Patellar luxation


Patellar luxation is a common orthopedic condition describing kneecap dislocation.  

This condition is more common in small breed dogs, such as Toy Poodles, Yorkshire Terriers, Chihuahuas and Pomeranians, but it can also occur in large breeds.  

The most commonly seen sign is a “skipping” gait, which looks like a sudden three-legged hindlimb lameness that quickly resolves after a few steps. While some dogs have mild luxation that only needs conservative management, more severe cases will benefit from surgical correction.  


The exact cause of patellar luxation is based on many factors, but genetics play a significant role. Patellar luxation can also occur following trauma.  

The patella is a small bone in the knee joint, situated within a tendon. The patellar tendon sits in a groove at the end of the thighbone (femur) and attaches just below the knee onto the shin bone (tibia). Patellar luxation occurs when the kneecap slides or pops out of place from the femoral groove when the knee flexes, causing the dislocation.  

Dogs with patellar luxation tend to have a more shallow femoral groove or a general malalignment of the limb involving the femur, tibia or hip. Luxations can occur on one or both knees, and the dislocation can be either medial or lateral (moving towards the inner or outer aspect of the knee, respectively).  

Medial Patellar Luxation (MPL) is more common, and signs often develop early in a dog’s life — most commonly affecting small breed dogs. Lateral luxation occurs less frequently, but it is more common in medium or large-breed dogs, often in tandem with hip dysplasia.  

As patellar luxation progresses, the patella dislocates more easily and frequently — persistently rubbing on the knee joint cartilage and leading to arthritis. The strain from the patella dislocating can also predispose dogs to other orthopedic knee conditions, such as cranial cruciate ligament rupture.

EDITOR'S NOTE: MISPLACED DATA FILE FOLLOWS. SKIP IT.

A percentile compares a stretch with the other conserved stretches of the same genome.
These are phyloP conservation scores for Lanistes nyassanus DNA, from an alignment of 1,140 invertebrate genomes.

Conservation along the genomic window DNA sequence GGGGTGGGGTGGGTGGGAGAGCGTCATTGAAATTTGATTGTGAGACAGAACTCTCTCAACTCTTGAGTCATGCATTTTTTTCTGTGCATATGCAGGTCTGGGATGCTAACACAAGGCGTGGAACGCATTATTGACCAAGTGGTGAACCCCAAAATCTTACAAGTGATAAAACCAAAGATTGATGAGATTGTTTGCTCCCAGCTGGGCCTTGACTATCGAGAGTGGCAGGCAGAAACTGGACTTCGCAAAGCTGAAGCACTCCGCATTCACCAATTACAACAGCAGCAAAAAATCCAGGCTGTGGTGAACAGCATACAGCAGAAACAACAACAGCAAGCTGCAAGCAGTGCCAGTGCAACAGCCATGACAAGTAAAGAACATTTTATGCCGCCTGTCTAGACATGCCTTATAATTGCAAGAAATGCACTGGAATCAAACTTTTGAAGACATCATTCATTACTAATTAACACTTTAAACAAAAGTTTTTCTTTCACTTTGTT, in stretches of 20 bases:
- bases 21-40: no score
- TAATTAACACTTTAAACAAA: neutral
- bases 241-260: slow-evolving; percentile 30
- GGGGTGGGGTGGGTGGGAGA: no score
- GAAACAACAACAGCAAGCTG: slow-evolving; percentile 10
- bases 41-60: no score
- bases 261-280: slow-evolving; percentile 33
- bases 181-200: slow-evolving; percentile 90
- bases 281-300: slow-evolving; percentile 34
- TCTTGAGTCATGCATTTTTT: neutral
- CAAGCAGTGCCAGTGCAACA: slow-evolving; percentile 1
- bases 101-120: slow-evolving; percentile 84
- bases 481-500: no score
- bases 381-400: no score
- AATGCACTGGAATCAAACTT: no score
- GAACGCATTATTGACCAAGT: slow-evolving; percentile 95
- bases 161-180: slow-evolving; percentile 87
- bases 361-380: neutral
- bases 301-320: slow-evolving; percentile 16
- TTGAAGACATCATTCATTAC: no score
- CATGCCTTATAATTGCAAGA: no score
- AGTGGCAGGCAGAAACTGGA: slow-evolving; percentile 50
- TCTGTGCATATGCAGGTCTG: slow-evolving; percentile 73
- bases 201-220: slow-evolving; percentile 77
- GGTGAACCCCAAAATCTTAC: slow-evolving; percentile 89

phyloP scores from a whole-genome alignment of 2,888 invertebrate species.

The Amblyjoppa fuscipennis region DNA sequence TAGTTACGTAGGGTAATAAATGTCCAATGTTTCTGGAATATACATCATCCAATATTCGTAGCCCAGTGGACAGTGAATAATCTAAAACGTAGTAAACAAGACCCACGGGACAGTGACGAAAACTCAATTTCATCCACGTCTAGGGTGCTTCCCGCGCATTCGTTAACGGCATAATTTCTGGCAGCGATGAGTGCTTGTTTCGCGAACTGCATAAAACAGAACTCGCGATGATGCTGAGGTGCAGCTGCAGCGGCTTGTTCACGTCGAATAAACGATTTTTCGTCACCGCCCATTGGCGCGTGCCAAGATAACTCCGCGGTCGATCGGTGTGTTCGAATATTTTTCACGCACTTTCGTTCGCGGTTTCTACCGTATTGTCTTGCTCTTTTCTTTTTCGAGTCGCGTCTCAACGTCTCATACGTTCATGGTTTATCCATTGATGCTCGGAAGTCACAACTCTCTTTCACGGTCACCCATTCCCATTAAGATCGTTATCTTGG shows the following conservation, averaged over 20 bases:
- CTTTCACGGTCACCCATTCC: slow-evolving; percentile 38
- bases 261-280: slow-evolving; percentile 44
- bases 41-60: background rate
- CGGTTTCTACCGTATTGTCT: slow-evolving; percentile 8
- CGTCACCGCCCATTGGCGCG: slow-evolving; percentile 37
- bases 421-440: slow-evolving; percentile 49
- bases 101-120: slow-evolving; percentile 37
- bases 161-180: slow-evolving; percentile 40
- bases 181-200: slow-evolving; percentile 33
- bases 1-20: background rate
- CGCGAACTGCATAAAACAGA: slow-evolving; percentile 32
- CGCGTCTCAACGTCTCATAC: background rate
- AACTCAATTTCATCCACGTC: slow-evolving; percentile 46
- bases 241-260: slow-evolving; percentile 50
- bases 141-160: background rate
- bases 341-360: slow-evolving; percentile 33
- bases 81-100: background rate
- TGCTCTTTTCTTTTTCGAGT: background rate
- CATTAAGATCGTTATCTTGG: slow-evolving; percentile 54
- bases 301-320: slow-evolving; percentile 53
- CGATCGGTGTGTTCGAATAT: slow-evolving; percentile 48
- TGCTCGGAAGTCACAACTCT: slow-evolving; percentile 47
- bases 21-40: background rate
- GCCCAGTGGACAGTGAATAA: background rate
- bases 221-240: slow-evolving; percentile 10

Clinical signs 

The clinical signs for patellar luxation vary depending on the extent of the disease, and mild cases often remain asymptomatic.  

The most common sign is an intermittent “skipping” lameness when one hindlimb is suddenly lifted for a few “skips,” and then the dog resumes walking normally after kicking or shaking the limb.  

Patellar luxation may progress over time, causing more frequent bouts of lameness.  


Your veterinarian will perform a physical exam to diagnose patellar luxation and assign a grade of 1-4 to help guide treatment recommendations based on the severity of luxation.  

X-rays may be recommended to further evaluate the affected limb for contributing orthopedic abnormalities. Advanced imaging, such as a CT or MRI, may be recommended in some cases.  


Treatment of patellar luxation depends on the severity of the condition and a dog’s individual clinical signs.  

Most mild cases without clinical signs do not require any treatment. Conservative medical management for dogs with intermittent or infrequent lameness, or for those who have developed arthritis secondary to patellar luxation, treatment may include the following:  

  • Maintaining an ideal weight  

  • Joint supplements 

  • Pain medications (e.g., nonsteroidal anti-inflammatories or NSAIDs) 

  • Exercise restriction   

  • Physical rehabilitation  

Your veterinarian may recommend surgery if your dog has more advanced patellar luxation or persistent lameness. If you choose to move forward with an operation, there are a few different surgical approaches, and your veterinarian will help determine which is best for your dog. 


Dogs without significant clinical signs of patella luxation generally have a good prognosis, and their condition can be managed comfortably for many years.  

For dogs with more severe luxation and significant clinical signs, surgical correction often leads to good outcomes with restored kneecap stability — especially if performed before the onset of arthritis. With or without surgery, many dogs with more severe luxation or persistent clinical signs may develop arthritis that requires medical management.  

Large breed dogs with patella luxation may have a less favorable prognosis, since they often have additional orthopedic conditions, such as hip dysplasia or abnormally shaped femurs, which contribute to their patella luxation.